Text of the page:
Get to Know Vitamin B5

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Get to Know Vitamin B5

Vitamin B5 is part of the B complex vitamin family, which, like its cousins, helps the body convert food into fuel that the body uses for energy. Interested in learning more about vitamin B5? Keep reading!

What is vitamin B5?

The other name for vitamin B5 is pantothenic acid. This is a water-soluble vitamin, which means that it dissolves in water, it’s absorbed by tissues, and it’s not stored in the body.

What does vitamin B5 do?

The main role of vitamin B5 is to make coenzyme A (CoA) and acyl carrier protein. CoA is needed to help enzymes make and break down fatty acids, and acyl carrier protein helps make fatty acids. (Fatty acids are the building blocks of fat, both in the body and in the foods that we eat).

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Vitamin B5 helps to break down fats, and researchers have studied this vitamin to see if it might help people lower their cholesterol levels, especially since low levels of CoA could prevent the breakdown of fat. The Office of Dietary Supplements (ODS) of the National Institutes of Health (NIH) shares that several clinical trials have shown that a form of vitamin B5 called pantethine reduced lipid (blood fat) levels when taken in large amount, but pantothenic acid doesn’t work the same way. A study out of China involved giving people with high triglyceride levels 600 milligrams (mg) of pantethine daily, along with dietary counseling. Triglyceride levels dropped by 16.5% with pantethine compared with baseline after eight weeks. But it’s possible that the dietary counseling that the participants received also helped lower triglyceride levels. More research is needed on the role of vitamin B5 in lower blood lipid levels.

Besides fatty acid synthesis, vitamin B5 helps the body:

  • Make red blood cells
  • Make stress and sex hormones
  • Make cholesterol
  • Maintain a healthy digestive tract
  • Support healthy hair, skin, and nails
  • Promote a healthy nervous system

What foods have vitamin B5?

It’s easy to get enough vitamin B5 from foods. In fact, the word “pantothenic” is derived from the Greek word “pantos” which means “everywhere.” Both animal and plant foods contain this vitamin, although, unfortunately, processing can decrease the vitamin B5 content by between 20% and 80%. The body absorbs about half of vitamin B5 from foods.

Key sources of vitamin B5 are:

  • Beef
  • Poultry
  • Seafood
  • Organ meats
  • Eggs
  • Milk
  • Yogurt
  • Mushrooms
  • Avocado
  • Broccoli
  • Kale
  • Legumes and lentils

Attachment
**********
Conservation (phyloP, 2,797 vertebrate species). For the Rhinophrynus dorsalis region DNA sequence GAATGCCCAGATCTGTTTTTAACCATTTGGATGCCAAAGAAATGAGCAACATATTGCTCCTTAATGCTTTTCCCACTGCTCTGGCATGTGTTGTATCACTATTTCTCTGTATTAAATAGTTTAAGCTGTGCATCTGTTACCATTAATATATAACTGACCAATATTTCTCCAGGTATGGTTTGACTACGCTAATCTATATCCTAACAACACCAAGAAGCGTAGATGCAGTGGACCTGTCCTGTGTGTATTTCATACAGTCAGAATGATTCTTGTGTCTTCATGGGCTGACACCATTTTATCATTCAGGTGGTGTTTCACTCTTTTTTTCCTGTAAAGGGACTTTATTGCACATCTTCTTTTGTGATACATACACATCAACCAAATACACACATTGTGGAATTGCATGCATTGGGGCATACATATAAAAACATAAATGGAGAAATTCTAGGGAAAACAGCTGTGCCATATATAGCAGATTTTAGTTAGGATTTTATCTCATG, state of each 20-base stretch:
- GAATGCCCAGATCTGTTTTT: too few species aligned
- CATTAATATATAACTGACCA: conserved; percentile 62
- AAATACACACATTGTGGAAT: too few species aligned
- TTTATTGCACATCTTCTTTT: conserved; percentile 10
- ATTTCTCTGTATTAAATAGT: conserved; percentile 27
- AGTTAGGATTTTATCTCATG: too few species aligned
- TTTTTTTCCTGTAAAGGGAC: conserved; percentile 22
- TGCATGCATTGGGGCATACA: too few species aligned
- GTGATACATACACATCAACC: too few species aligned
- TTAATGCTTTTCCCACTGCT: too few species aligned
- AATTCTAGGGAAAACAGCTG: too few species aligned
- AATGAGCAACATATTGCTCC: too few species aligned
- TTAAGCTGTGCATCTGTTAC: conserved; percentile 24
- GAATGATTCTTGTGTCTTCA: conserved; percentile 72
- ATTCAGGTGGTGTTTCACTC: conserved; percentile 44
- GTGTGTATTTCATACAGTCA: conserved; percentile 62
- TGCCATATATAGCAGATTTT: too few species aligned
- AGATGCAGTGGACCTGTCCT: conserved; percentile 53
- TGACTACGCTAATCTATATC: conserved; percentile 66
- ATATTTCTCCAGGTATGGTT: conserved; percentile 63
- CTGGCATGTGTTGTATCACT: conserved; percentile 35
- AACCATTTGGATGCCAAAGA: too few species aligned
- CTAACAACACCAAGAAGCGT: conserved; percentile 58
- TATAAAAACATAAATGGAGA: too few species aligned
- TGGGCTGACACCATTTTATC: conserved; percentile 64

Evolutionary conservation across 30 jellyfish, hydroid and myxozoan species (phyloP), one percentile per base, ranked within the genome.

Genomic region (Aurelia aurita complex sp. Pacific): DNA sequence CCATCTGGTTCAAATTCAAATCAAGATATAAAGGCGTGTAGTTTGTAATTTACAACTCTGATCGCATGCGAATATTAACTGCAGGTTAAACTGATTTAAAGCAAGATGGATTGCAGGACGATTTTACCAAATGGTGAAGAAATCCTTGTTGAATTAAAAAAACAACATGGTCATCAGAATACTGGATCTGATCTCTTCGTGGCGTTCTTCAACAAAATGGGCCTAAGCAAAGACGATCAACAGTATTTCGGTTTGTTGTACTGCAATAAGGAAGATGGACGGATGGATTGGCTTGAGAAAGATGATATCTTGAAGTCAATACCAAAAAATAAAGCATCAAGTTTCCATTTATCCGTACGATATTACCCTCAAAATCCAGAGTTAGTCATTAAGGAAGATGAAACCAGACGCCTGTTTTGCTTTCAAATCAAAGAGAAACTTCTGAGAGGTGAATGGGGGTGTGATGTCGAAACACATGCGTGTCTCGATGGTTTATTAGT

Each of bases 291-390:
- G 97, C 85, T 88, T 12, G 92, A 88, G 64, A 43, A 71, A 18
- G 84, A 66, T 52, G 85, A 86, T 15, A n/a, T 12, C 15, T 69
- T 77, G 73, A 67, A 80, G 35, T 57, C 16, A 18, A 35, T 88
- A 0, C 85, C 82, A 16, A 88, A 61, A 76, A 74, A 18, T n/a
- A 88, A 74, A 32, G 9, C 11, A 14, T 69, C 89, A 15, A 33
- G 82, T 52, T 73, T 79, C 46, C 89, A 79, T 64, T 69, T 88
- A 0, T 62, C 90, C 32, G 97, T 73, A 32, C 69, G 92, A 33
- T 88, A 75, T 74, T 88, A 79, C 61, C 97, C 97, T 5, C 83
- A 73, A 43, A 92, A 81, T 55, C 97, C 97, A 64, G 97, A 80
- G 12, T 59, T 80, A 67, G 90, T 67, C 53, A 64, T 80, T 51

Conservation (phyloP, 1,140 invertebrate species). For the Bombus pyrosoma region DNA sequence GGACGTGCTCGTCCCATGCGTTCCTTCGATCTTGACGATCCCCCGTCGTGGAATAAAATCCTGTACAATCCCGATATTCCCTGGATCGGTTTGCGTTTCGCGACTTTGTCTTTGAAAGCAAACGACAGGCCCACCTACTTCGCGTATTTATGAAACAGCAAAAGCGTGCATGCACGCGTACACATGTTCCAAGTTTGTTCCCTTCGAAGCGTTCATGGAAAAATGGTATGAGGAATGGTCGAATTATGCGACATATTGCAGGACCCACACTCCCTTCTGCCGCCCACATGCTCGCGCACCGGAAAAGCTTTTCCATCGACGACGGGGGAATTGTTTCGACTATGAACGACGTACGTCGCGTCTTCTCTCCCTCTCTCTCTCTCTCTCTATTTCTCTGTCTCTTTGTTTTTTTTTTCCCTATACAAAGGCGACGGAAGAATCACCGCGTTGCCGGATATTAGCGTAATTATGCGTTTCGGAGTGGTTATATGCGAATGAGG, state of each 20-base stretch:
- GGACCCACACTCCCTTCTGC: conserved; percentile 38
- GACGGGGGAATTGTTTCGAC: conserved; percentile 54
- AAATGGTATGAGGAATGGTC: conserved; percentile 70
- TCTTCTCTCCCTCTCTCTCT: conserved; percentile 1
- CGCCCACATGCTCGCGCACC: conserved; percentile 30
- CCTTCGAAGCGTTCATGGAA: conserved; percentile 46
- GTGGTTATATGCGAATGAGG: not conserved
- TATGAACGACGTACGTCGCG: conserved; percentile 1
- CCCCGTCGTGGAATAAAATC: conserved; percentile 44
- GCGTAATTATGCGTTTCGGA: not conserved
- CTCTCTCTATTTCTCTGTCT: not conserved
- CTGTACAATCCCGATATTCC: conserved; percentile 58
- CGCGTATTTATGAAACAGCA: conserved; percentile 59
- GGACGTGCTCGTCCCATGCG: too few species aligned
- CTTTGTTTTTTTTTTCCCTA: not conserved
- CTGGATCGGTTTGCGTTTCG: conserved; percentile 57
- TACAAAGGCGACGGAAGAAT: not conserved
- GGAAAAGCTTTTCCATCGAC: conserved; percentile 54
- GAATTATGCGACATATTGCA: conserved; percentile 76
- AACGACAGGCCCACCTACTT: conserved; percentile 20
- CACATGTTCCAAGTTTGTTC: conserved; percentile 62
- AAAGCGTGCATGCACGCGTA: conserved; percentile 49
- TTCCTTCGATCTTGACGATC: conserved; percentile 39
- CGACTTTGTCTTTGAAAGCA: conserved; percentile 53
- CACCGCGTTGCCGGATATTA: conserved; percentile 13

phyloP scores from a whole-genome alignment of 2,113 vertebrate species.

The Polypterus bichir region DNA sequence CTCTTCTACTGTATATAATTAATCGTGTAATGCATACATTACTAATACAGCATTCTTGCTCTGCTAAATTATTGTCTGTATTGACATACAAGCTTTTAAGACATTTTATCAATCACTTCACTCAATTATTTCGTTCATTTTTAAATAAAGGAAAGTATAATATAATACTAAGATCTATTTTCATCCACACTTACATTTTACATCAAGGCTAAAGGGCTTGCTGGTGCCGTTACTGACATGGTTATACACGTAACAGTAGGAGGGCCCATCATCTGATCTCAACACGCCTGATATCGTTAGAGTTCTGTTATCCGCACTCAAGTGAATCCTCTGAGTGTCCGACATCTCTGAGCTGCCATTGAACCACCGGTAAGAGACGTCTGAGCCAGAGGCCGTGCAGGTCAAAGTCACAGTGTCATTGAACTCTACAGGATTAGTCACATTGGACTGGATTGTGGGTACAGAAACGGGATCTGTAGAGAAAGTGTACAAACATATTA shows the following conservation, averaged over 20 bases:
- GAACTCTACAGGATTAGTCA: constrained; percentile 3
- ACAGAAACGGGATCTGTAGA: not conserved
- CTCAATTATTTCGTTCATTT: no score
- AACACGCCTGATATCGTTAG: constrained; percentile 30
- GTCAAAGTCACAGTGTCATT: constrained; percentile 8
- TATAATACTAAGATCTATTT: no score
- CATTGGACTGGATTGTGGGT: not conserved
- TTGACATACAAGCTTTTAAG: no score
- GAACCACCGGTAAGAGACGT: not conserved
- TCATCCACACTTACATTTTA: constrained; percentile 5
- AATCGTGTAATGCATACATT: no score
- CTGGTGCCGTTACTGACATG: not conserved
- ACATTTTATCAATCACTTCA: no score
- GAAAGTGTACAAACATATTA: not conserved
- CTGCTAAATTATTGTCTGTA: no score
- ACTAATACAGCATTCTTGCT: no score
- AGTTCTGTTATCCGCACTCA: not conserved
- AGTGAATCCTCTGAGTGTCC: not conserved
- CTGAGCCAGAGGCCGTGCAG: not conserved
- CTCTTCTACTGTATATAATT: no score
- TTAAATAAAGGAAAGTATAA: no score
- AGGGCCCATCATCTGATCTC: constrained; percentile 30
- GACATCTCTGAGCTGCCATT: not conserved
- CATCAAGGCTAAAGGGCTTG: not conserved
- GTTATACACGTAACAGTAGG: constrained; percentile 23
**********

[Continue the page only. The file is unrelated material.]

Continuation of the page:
• White and sweet potatoes
  • Whole grains
  • Fortified cereals
  • Nuts
  • Seeds
  • Brewer’s yeast

Vitamin B5 is also found in dietary supplements, including multivitamin/mineral supplements, B-complex supplements, and supplements containing only vitamin B5. Pantothenic acid in supplements is typically in the form of calcium pantothenate or pantethine. According to the ODS, the amount of vitamin B5 in supplements ranges from about 10 mg in multivitamin/mineral supplements to up to 1,000 mg in B-complex or vitamin B5-only supplements.

How much vitamin B5 do you need?

The Recommended Daily Allowance for vitamin B5 is as follows:

  • For men age 19 and older: 5 mg
  • For women age 19 and older: 5 mg
  • For pregnancy: 6 mg
  • For lactation: 7 mg

What are signs of vitamin B5 deficiency?

Vitamin B5 is found in many foods, so a deficiency is pretty rare, and most people in the United States get enough of this vitamin. However, people who are deficient in other nutrients and/or who have severe malnutrition are at risk for a deficiency.

People who have a rare genetic disorder called pantothenate kinase-associated neurodegeneration (PKAN) are most likely to have an inadequate vitamin B5 status and become deficient.

Signs of a vitamin B5 deficiency include:

  • Numbness or burning in the hands or feet
  • Muscle pain
  • Dermatitis
  • Swelling of the tongue
  • Stomach upset
  • Lack of appetite
  • Disturbed sleep
  • Irritability
  • Headache
  • Dementia

What are signs of vitamin B5 toxicity?

The ODS states that there are no reports of vitamin B5 toxicity in humans at high doses. But taking more than 10 grams per day of a vitamin B5 supplement can lead to diarrhea and stomach upset.

Other things to know about vitamin B5

Vitamin B5 may have moderate interactions with some medications, including some antibiotics.

Also, vitamin B5 is being studied for use for other conditions, such as dermatitis, wound healing, and rheumatoid arthritis.

Panthenol, a substance that’s derived from vitamin B5, is frequently used in skincare and cosmetics as a moisturizer. Facial moisturizers and cleansers, eye creams, sunscreens, shaving products, shampoo, and conditioner are some of the products that are likely to contain panthenol. It’s safe to use and has a low likelihood of causing irritation.

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Amy Campbell, MS, RD, LDN, CDCES

Amy Campbell, MS, RD, LDN, CDCES

Amy Campbell, MS, RD, LDN, CDCES on social media

A Registered Dietitian and Certified Diabetes Educator at Good Measures, LLC, where she is a CDE manager for a virtual diabetes program. Campbell is the author of Staying Healthy with Diabetes: Nutrition & Meal Planning, a co-author of 16 Myths of a Diabetic Diet, and has written for  publications including Diabetes Self-Management, Diabetes Spectrum, Clinical Diabetes, the Diabetes Research & Wellness Foundation’s newsletter,, and

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